Computer News & Safety – Harry Waldron Rotating Header Image

October 25th, 2016:

Internet Cyber Security – Dyn attack harnessed IOT security exploits

A brand new way for hackers shutdown INTERNET emerged earlier in the week when a DYN a key internet hosting company suffered a massive DDoS attack.  They recovered quickly, as a new approach of manipulating a new evolving technology called IOT (Internet of things) was discovered

http://dyn.com/blog/dyn-statement-on-10212016-ddos-attack/

I also don’t want to get too far into this post without:

1.Acknowledging the tremendous efforts of Dyn’s operations and support teams in doing battle with what’s likely to be seen as an historic attack.

2.Acknowledging the tremendous support of Dyn’s customers, many of whom reached out to support our mitigation efforts even as they were impacted. Service to our customers is always our number one priority, and we appreciate their understanding as that commitment means Dyn is often the first responder of the internet.

3.Thanking our partners in the technology community, from the operations teams of the world’s top internet companies, to law enforcement and the standards community, to our competition and vendors, we’re humbled and grateful for the outpouring of support.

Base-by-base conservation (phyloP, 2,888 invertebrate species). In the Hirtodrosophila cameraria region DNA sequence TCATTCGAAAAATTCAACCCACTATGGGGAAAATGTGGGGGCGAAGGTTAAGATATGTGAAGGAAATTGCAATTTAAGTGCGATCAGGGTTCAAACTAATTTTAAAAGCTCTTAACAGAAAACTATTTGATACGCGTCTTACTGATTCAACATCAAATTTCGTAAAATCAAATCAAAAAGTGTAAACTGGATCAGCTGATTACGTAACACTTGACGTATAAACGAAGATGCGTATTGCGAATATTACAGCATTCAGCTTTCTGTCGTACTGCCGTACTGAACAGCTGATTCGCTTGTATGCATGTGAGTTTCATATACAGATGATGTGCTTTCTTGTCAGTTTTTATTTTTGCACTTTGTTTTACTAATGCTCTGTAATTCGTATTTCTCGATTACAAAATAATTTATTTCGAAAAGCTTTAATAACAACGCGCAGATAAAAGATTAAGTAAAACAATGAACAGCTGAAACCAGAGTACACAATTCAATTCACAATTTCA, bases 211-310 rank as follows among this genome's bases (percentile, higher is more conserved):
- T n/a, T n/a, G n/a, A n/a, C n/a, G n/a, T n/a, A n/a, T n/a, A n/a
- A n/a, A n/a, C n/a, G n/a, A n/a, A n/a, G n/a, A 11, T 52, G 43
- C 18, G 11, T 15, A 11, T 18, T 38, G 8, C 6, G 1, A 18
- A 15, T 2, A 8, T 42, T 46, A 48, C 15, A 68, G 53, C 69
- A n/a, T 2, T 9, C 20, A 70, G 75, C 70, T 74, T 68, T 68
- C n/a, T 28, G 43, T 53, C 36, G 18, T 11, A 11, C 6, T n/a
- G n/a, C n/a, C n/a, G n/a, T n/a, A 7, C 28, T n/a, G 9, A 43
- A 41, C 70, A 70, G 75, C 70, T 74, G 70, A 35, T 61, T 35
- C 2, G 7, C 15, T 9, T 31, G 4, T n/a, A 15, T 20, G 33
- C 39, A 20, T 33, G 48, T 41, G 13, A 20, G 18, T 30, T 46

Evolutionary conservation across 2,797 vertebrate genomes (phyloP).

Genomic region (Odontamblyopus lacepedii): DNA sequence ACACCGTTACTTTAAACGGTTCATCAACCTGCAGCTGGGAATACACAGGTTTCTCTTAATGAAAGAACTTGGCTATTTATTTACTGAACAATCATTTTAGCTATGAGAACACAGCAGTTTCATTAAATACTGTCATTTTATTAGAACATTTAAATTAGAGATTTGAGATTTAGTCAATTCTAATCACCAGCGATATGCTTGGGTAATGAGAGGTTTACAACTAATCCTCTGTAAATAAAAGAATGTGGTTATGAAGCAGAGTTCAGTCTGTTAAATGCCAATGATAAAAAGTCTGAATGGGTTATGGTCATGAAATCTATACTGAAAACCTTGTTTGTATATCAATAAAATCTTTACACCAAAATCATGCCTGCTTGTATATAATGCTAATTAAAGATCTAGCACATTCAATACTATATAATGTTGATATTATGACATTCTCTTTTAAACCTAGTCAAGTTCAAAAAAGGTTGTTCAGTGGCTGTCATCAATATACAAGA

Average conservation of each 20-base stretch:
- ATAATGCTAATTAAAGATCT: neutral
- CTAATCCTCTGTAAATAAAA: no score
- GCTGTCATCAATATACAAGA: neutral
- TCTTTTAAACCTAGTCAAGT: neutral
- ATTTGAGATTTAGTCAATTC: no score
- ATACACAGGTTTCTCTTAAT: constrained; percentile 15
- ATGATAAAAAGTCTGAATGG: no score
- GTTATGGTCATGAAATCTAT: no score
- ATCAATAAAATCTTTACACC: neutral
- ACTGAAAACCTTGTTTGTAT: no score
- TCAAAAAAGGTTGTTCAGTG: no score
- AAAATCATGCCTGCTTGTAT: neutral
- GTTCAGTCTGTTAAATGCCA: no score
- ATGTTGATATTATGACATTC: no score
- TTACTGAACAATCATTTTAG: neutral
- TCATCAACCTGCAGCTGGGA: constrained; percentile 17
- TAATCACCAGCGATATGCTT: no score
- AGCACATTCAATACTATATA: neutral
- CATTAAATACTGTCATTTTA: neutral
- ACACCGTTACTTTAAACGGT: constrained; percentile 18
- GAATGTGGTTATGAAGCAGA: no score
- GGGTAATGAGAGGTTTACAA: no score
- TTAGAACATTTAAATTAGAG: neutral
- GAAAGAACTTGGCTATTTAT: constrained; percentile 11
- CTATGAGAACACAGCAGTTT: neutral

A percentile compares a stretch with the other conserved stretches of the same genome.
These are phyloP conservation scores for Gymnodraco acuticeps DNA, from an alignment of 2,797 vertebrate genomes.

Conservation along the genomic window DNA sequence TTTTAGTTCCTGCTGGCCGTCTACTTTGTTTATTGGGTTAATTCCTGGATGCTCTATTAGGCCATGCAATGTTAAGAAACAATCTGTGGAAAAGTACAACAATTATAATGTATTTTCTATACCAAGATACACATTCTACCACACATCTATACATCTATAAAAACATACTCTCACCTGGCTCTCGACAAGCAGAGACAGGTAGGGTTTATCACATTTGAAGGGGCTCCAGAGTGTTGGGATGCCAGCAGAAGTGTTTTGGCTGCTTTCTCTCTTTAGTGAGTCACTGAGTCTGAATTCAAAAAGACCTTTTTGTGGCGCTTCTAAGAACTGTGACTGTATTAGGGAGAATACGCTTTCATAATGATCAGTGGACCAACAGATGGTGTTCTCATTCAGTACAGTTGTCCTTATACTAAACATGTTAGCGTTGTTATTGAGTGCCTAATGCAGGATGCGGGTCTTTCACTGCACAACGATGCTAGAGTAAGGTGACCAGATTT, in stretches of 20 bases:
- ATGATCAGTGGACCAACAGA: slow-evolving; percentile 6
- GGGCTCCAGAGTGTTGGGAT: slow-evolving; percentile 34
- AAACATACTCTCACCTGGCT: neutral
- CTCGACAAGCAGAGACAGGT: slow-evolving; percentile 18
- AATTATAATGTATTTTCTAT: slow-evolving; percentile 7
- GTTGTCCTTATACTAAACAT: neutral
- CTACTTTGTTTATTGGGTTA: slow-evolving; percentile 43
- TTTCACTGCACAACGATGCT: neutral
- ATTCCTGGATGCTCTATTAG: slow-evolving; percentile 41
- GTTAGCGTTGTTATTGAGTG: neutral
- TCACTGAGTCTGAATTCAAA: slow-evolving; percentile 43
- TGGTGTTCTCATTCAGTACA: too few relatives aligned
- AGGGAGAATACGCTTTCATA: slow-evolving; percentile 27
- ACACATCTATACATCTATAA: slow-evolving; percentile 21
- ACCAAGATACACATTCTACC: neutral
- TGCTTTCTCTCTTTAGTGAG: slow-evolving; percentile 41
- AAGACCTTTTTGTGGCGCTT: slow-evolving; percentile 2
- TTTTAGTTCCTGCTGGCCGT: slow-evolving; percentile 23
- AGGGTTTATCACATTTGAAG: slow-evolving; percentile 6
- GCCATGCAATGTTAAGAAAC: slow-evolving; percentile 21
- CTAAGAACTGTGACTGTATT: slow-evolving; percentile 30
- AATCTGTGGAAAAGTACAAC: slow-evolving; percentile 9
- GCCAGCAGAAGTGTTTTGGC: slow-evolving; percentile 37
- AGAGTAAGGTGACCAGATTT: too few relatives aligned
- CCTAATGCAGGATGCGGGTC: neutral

Attack Timeline — Starting at approximately 7:00 am ET, Dyn began experiencing a DDoS attack. While it’s not uncommon for Dyn’s Network Operations Center (NOC) team to mitigate DDoS attacks, it quickly became clear that this attack was different (more on that later). Approximately two hours later, the NOC team was able to mitigate the attack and restore service to customers. Unfortunately, during that time, internet users directed to Dyn servers on the East Coast of the US were unable to reach some of our customers’ sites, including some of the marquee brands of the internet. We should note that Dyn did not experience a system-wide outage at any time – for example, users accessing these sites on the West Coast would have been successful.